While freshmen traditionally live in dorms, other college students have numerous possibilities for where to live each school year. Some students choose the convenience and low maintenance of on-campus housing, while others seek the freedom and independence of their own apartment. Living on and off-campus have considerable differences in costs, responsibilities and social factors.
Because living in a dorm usually requires you to pay for room and board up front per semester and purchase a meal plan, many students think that living off-campus is less expensive. In reality, you need to factor in numerous other expenses for an apartment that you wouldn't have for dorm housing. For example, students living in apartments are often responsible for some or all utilities, including water, heat, Internet and electric. Living off-campus also requires other expenses, such as groceries, renter's insurance and cleaning supplies.
While it's still possible to connect with neighbors and roommates in an apartment, off-campus housing doesn't allow for the campus life opportunities of dorm living. Because you live closer to the university's center of activity, you're more able to know about and attend student life events and programs. Many residence halls also offer fun social activities to help students get to know each other. DeSales University's residence life website also reports that involvement in campus life leads to greater student happiness, accomplishment and eventual degree completion.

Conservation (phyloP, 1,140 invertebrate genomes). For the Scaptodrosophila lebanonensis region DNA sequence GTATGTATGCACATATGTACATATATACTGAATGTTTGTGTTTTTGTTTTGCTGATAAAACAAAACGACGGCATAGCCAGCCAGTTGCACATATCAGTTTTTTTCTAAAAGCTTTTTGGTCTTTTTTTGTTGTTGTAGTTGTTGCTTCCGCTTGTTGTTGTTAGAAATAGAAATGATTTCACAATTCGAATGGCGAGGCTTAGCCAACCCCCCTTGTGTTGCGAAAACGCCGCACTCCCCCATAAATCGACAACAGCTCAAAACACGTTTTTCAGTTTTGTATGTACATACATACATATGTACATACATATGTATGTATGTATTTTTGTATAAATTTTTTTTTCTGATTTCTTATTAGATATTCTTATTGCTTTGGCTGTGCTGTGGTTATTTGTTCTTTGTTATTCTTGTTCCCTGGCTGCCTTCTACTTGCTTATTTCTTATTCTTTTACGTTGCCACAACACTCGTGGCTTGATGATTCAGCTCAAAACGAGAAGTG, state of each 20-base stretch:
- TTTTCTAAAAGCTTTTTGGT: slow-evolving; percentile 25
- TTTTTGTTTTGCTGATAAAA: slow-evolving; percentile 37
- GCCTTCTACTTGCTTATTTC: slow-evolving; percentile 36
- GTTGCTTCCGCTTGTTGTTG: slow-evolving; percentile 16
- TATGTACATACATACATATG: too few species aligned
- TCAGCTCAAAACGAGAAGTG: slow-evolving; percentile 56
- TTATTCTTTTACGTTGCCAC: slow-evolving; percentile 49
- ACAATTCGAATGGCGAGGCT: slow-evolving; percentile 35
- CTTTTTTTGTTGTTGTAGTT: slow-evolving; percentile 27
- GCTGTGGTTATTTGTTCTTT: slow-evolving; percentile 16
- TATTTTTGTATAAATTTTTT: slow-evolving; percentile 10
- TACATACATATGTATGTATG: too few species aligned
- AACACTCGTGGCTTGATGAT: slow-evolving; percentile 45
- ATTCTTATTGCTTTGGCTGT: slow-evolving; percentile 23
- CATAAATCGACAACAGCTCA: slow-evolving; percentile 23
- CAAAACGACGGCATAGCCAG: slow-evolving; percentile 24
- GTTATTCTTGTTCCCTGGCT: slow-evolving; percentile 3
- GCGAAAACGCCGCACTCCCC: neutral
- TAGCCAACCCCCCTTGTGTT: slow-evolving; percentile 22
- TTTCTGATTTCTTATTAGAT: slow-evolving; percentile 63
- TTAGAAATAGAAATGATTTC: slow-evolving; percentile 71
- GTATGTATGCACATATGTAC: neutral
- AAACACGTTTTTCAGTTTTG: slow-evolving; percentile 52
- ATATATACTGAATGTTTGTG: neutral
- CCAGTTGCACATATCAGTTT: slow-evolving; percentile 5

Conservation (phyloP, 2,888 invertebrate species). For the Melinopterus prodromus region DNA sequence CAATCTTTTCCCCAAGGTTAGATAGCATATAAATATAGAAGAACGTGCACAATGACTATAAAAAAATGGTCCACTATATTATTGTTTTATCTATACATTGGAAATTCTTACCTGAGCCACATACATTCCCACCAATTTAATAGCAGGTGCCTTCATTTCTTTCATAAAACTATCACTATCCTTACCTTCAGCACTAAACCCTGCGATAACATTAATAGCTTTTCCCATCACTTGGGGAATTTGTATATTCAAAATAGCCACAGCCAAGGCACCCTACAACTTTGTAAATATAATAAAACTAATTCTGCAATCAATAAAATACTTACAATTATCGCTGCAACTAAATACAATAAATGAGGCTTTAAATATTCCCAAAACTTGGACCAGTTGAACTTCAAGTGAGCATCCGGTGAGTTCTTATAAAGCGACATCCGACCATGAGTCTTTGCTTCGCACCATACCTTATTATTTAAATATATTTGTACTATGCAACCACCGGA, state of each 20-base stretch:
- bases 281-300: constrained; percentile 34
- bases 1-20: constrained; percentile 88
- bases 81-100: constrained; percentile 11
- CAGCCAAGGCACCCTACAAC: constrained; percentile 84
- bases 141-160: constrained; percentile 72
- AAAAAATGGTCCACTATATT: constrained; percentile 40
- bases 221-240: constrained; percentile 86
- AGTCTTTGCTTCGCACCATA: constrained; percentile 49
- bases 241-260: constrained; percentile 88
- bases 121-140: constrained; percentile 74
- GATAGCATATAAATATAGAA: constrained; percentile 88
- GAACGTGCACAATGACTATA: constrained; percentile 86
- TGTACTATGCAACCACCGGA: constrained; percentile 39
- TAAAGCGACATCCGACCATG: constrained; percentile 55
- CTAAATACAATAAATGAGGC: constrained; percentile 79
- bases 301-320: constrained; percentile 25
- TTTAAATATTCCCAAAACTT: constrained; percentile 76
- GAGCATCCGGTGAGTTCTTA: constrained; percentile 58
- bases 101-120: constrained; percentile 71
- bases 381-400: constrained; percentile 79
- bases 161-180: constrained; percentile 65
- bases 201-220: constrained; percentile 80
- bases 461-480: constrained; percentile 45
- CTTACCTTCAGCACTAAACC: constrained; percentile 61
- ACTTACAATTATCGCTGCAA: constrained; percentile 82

Although it may seem far off, college will eventually be over and you'll be living on your own. One advantage of living off-campus is that you get the experience of independent living while still being a part of the university. Along with being able to direct your own activities without having to abide by dorm rules, you get the experience of managing your own finances, caring for a living space and cooking for yourself. Taking on greater responsibility offers preparation for life after college and a better transition into the work world.
While living in an apartment offers a chance for independence, there's no denying that dorm life is ultimately more convenient. Because housekeepers maintain the bathrooms and common areas of dorms, you only need to clean your own living space rather than a whole apartment. The easy accessibility of maintenance personnel also means that you aren't responsible for any repairs the way you would be in an apartment. Because you're required to be on a meal plan, you don't have to cook for yourself; having dinner prepared for you can be a huge convenience the night before a big exam.
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